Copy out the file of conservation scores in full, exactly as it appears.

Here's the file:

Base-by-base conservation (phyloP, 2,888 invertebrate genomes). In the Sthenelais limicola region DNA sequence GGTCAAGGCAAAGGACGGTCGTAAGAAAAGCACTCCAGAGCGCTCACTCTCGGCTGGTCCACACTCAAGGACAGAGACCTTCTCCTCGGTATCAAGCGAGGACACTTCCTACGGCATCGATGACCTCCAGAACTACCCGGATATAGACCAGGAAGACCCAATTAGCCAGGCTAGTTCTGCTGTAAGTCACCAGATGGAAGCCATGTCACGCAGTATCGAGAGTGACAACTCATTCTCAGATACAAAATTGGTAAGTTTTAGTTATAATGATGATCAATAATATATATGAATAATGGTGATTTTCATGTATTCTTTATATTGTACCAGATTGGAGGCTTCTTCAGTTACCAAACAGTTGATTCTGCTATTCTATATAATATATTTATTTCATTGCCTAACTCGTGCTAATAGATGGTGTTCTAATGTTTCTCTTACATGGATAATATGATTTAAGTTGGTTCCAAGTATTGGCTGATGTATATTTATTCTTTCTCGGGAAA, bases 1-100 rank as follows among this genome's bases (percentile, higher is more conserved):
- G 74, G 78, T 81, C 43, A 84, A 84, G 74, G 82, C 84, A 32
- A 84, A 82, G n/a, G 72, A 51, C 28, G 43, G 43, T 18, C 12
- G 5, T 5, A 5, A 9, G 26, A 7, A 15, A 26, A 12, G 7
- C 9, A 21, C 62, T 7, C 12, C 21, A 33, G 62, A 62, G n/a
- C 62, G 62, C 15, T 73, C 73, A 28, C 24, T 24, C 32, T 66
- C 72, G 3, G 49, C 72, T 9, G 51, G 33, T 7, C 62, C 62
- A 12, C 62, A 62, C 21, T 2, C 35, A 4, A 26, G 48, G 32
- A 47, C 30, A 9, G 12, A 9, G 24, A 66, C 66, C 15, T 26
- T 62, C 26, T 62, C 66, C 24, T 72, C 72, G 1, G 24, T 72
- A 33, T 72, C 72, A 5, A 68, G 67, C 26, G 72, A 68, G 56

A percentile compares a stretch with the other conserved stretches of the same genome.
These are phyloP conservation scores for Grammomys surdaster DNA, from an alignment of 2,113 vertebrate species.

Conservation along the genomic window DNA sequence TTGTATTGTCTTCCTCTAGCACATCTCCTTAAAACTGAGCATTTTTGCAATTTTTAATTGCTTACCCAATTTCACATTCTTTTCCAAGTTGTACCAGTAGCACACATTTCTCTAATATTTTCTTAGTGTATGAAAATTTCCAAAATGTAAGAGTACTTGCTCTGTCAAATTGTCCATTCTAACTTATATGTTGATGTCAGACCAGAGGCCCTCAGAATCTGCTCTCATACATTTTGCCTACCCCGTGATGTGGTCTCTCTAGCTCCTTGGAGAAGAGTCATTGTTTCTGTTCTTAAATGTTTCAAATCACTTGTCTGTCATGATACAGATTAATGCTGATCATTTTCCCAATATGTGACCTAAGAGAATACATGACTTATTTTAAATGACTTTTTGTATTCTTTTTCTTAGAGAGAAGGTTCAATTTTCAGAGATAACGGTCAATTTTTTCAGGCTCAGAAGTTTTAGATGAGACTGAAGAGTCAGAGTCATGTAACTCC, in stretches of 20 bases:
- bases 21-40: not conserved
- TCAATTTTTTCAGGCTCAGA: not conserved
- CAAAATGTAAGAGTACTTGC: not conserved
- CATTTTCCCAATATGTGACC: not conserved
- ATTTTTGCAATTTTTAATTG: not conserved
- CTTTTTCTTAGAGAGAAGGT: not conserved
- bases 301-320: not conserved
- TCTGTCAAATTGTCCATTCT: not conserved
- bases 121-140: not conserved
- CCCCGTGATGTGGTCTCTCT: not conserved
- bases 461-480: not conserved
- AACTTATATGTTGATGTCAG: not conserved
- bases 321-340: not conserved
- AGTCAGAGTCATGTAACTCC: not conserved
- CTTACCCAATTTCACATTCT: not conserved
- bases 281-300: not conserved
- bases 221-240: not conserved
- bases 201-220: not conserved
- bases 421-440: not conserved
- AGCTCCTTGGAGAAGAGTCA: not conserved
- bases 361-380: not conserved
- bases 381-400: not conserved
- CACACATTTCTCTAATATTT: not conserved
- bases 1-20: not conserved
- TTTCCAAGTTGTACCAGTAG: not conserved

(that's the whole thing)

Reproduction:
Base-by-base conservation (phyloP, 2,888 invertebrate genomes). In the Sthenelais limicola region DNA sequence GGTCAAGGCAAAGGACGGTCGTAAGAAAAGCACTCCAGAGCGCTCACTCTCGGCTGGTCCACACTCAAGGACAGAGACCTTCTCCTCGGTATCAAGCGAGGACACTTCCTACGGCATCGATGACCTCCAGAACTACCCGGATATAGACCAGGAAGACCCAATTAGCCAGGCTAGTTCTGCTGTAAGTCACCAGATGGAAGCCATGTCACGCAGTATCGAGAGTGACAACTCATTCTCAGATACAAAATTGGTAAGTTTTAGTTATAATGATGATCAATAATATATATGAATAATGGTGATTTTCATGTATTCTTTATATTGTACCAGATTGGAGGCTTCTTCAGTTACCAAACAGTTGATTCTGCTATTCTATATAATATATTTATTTCATTGCCTAACTCGTGCTAATAGATGGTGTTCTAATGTTTCTCTTACATGGATAATATGATTTAAGTTGGTTCCAAGTATTGGCTGATGTATATTTATTCTTTCTCGGGAAA, bases 1-100 rank as follows among this genome's bases (percentile, higher is more conserved):
- G 74, G 78, T 81, C 43, A 84, A 84, G 74, G 82, C 84, A 32
- A 84, A 82, G n/a, G 72, A 51, C 28, G 43, G 43, T 18, C 12
- G 5, T 5, A 5, A 9, G 26, A 7, A 15, A 26, A 12, G 7
- C 9, A 21, C 62, T 7, C 12, C 21, A 33, G 62, A 62, G n/a
- C 62, G 62, C 15, T 73, C 73, A 28, C 24, T 24, C 32, T 66
- C 72, G 3, G 49, C 72, T 9, G 51, G 33, T 7, C 62, C 62
- A 12, C 62, A 62, C 21, T 2, C 35, A 4, A 26, G 48, G 32
- A 47, C 30, A 9, G 12, A 9, G 24, A 66, C 66, C 15, T 26
- T 62, C 26, T 62, C 66, C 24, T 72, C 72, G 1, G 24, T 72
- A 33, T 72, C 72, A 5, A 68, G 67, C 26, G 72, A 68, G 56

A percentile compares a stretch with the other conserved stretches of the same genome.
These are phyloP conservation scores for Grammomys surdaster DNA, from an alignment of 2,113 vertebrate species.

Conservation along the genomic window DNA sequence TTGTATTGTCTTCCTCTAGCACATCTCCTTAAAACTGAGCATTTTTGCAATTTTTAATTGCTTACCCAATTTCACATTCTTTTCCAAGTTGTACCAGTAGCACACATTTCTCTAATATTTTCTTAGTGTATGAAAATTTCCAAAATGTAAGAGTACTTGCTCTGTCAAATTGTCCATTCTAACTTATATGTTGATGTCAGACCAGAGGCCCTCAGAATCTGCTCTCATACATTTTGCCTACCCCGTGATGTGGTCTCTCTAGCTCCTTGGAGAAGAGTCATTGTTTCTGTTCTTAAATGTTTCAAATCACTTGTCTGTCATGATACAGATTAATGCTGATCATTTTCCCAATATGTGACCTAAGAGAATACATGACTTATTTTAAATGACTTTTTGTATTCTTTTTCTTAGAGAGAAGGTTCAATTTTCAGAGATAACGGTCAATTTTTTCAGGCTCAGAAGTTTTAGATGAGACTGAAGAGTCAGAGTCATGTAACTCC, in stretches of 20 bases:
- bases 21-40: not conserved
- TCAATTTTTTCAGGCTCAGA: not conserved
- CAAAATGTAAGAGTACTTGC: not conserved
- CATTTTCCCAATATGTGACC: not conserved
- ATTTTTGCAATTTTTAATTG: not conserved
- CTTTTTCTTAGAGAGAAGGT: not conserved
- bases 301-320: not conserved
- TCTGTCAAATTGTCCATTCT: not conserved
- bases 121-140: not conserved
- CCCCGTGATGTGGTCTCTCT: not conserved
- bases 461-480: not conserved
- AACTTATATGTTGATGTCAG: not conserved
- bases 321-340: not conserved
- AGTCAGAGTCATGTAACTCC: not conserved
- CTTACCCAATTTCACATTCT: not conserved
- bases 281-300: not conserved
- bases 221-240: not conserved
- bases 201-220: not conserved
- bases 421-440: not conserved
- AGCTCCTTGGAGAAGAGTCA: not conserved
- bases 361-380: not conserved
- bases 381-400: not conserved
- CACACATTTCTCTAATATTT: not conserved
- bases 1-20: not conserved
- TTTCCAAGTTGTACCAGTAG: not conserved